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Message from OHSU
Portland Marathon
Oct. 1, 2019

Preparing for a marathon has many challenges. Most familiar to marathon runners are the physical challenges and milestones. Regardless of the marathon training plan you chose, there will be well-defined goals and markers of progress – did you reach your miles for the week? How about times? You will probably have a specific goal for race day as well; you might be aiming for a personal record, or you might be happy to finish the race without injury.

But what about the mental part of running? Often overlooked, having an approach to preparing your mind is equally important. Finishing a marathon – or any race – successfully requires mental strength. And, like running, you need to practice over time for the best results. Here are some tips for improving mental fortitude.

Set a goal. Be honest with yourself. First race? Hoping to finish? Do not be ashamed if a short walk is needed during the race. Keep focused on the goal – finishing the race. If your objective is to meet or beat a certain time, prepare for that and stay focused as you chip away at each milestone. Having a clear goal allows you to stay zeroed in on what matters most when the run is most difficult.

Visualize Victory. Take your goal and see it happening in your mind. This is a good technique to use during the most difficult parts of the race. Realize the objective you had in mind. See yourself meeting the marks you set. See yourself finishing the race. Use this to stay on point and focused. Visualization can also be a welcome distraction as you put effort into each mile.

Voice in your head. We all have one. Some people are better at quieting the voices in their heads than others. As you approach the end of a hard effort, what is your voice telling you? “You can’t make it!” or “This knee pain is serious – you better stop or you are going to hurt yourself!” As you log your training runs, pay attention to the voice in your head and see what techniques work to help keep it at bay. The more you practice these techniques the better you will be at it. If you are racing for the first time – this voice can be loudest at the last miles. When you hit a wall, the voice can be deafening. Put techniques in place now, and stick to them as you get through your last few miles on race day.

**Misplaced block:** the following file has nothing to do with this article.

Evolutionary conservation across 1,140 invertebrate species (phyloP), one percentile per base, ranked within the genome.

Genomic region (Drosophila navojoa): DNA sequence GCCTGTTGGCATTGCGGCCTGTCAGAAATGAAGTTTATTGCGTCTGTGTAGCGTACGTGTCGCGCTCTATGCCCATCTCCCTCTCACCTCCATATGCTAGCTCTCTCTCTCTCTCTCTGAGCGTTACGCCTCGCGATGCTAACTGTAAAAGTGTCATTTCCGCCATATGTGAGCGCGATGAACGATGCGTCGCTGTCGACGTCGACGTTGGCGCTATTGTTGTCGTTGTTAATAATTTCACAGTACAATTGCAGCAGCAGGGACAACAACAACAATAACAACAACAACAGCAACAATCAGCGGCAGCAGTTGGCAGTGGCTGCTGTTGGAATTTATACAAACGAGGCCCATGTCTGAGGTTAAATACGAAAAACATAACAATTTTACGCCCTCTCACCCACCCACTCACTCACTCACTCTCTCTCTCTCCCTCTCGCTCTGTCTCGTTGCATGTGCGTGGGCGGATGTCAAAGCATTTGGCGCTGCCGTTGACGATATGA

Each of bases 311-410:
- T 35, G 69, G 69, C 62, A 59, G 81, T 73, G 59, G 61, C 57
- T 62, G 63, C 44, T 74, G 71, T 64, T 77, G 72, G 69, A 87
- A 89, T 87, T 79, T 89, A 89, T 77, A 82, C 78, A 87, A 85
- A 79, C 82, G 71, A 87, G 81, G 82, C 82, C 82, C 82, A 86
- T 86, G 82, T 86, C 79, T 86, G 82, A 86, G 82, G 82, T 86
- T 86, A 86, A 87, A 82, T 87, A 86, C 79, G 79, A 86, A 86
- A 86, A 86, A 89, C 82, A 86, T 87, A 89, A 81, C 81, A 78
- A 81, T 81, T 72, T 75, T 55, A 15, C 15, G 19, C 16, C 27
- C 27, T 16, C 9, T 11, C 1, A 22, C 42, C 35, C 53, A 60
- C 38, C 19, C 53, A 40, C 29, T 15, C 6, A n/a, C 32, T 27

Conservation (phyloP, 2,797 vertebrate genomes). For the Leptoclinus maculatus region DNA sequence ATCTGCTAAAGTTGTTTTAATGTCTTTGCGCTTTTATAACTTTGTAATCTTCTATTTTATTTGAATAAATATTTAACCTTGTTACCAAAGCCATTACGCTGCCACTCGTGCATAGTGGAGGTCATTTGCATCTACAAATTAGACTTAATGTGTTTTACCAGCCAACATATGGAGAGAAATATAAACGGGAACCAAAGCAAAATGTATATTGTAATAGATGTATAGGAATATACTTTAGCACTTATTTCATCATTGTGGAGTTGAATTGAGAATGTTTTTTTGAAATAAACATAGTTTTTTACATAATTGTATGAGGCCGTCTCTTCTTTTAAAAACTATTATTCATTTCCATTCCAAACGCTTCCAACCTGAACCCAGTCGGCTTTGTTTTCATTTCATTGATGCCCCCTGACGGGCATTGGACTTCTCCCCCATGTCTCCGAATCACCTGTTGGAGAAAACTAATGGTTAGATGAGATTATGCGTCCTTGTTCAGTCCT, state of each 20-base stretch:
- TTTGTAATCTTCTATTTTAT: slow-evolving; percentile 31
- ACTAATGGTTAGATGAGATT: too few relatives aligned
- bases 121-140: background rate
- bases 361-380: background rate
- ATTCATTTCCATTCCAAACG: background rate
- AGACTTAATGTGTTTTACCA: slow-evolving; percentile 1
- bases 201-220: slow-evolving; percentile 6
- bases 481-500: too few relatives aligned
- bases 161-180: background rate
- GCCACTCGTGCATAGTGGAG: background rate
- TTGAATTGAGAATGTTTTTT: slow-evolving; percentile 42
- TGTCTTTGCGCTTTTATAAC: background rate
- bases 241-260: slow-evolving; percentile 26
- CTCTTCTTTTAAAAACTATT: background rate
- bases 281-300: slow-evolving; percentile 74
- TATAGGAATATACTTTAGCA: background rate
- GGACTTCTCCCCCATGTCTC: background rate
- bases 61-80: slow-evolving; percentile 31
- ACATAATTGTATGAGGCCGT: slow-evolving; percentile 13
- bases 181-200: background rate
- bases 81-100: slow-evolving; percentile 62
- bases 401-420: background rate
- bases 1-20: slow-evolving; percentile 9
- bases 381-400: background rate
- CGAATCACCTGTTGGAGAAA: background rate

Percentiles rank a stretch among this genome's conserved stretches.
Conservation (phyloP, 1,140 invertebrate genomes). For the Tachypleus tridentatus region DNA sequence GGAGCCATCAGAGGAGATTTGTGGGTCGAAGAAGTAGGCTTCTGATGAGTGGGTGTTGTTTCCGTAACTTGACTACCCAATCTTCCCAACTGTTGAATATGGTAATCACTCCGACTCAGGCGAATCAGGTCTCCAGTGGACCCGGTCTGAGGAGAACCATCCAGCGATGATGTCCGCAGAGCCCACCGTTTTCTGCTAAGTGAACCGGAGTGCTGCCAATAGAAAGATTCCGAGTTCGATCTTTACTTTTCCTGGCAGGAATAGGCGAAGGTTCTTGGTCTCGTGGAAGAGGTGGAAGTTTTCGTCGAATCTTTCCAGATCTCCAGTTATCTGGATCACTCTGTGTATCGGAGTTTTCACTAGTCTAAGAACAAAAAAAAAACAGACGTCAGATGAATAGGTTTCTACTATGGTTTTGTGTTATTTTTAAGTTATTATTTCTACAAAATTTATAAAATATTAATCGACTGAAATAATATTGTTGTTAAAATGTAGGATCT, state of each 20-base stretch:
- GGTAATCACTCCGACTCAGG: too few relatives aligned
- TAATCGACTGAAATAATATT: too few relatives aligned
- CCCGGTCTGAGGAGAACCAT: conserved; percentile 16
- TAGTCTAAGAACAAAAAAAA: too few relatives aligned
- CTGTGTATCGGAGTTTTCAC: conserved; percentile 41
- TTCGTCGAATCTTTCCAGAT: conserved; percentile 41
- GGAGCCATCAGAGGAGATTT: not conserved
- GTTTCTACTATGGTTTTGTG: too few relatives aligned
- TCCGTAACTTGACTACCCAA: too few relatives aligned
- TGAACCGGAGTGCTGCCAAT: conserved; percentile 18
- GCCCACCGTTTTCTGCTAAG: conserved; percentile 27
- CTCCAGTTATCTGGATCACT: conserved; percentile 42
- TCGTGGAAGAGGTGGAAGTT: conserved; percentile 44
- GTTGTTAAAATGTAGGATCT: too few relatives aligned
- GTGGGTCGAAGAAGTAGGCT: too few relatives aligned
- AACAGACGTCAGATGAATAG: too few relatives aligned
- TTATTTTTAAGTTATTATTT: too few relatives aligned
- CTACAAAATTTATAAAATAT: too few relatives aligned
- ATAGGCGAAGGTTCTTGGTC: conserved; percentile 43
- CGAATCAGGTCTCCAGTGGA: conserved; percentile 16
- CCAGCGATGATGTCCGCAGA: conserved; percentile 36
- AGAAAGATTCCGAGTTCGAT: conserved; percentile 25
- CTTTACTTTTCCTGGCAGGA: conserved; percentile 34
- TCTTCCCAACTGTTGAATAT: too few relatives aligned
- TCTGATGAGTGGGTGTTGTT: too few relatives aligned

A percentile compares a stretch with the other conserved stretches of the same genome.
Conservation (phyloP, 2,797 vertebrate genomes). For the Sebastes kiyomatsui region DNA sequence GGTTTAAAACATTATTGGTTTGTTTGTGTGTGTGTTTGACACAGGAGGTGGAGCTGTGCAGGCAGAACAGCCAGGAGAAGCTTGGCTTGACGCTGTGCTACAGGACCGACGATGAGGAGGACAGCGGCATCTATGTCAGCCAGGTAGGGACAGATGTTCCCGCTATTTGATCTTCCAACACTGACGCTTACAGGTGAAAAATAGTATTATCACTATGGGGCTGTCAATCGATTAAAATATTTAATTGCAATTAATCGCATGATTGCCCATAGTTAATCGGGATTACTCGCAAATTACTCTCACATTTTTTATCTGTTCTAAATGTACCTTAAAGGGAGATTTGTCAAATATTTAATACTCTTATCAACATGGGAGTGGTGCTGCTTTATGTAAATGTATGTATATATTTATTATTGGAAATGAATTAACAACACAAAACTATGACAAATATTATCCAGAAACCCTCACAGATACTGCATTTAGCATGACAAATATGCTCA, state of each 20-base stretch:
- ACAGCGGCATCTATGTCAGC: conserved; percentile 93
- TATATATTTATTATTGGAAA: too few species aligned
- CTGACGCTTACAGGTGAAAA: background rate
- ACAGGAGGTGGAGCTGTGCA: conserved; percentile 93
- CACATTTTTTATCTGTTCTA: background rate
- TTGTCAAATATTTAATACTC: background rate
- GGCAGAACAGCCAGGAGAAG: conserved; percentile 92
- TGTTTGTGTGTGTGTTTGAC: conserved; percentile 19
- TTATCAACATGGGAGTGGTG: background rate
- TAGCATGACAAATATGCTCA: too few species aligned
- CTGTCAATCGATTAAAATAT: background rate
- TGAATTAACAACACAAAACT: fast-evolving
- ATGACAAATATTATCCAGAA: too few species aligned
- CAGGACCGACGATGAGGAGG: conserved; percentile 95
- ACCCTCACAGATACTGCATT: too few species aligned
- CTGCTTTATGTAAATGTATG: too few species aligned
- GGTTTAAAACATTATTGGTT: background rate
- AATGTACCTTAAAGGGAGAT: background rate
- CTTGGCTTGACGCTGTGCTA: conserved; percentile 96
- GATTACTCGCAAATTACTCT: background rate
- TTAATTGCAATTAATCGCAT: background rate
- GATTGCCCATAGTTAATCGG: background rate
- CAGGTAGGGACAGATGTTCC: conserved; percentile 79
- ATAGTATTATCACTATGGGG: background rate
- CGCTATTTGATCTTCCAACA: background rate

Race Day Nerves. If you have raced before, spend time thinking about how you felt prior to the race. Start the night before. Think of the morning – both at home and while at the race in the final minutes before the start. Where did your mind go? What did you focus on? If this is your first race, try to think of other times that made you nervous. How did you react? What did you feel? Be prepared for this. In addition to knowing and understanding your tendencies, think of several simple exercises you can do to calm your mind.

  • Create a mantra – a phrase you say to yourself over and over prior to race start. Mine is, “You can do this. You are prepared. Have fun!” Repeat your mantra over and over again to help find the rhythm you need to start the race.
  • Do a short run, jumping jacks, pushups, or something physical to get your body firing and your mind quiet.
  • Use breathing techniques. Call on meditation practices to use you breathing to center your mind and your nerves. Focus on your breathing – and concentrating on the simple and basic task of breathing – to help keep your mind focused.

There are many ways to improve your mental approach to running a marathon. Use these tips to start your own personal focus on mental preparation - and regardless of which plan you create – practice it before race day for best success!

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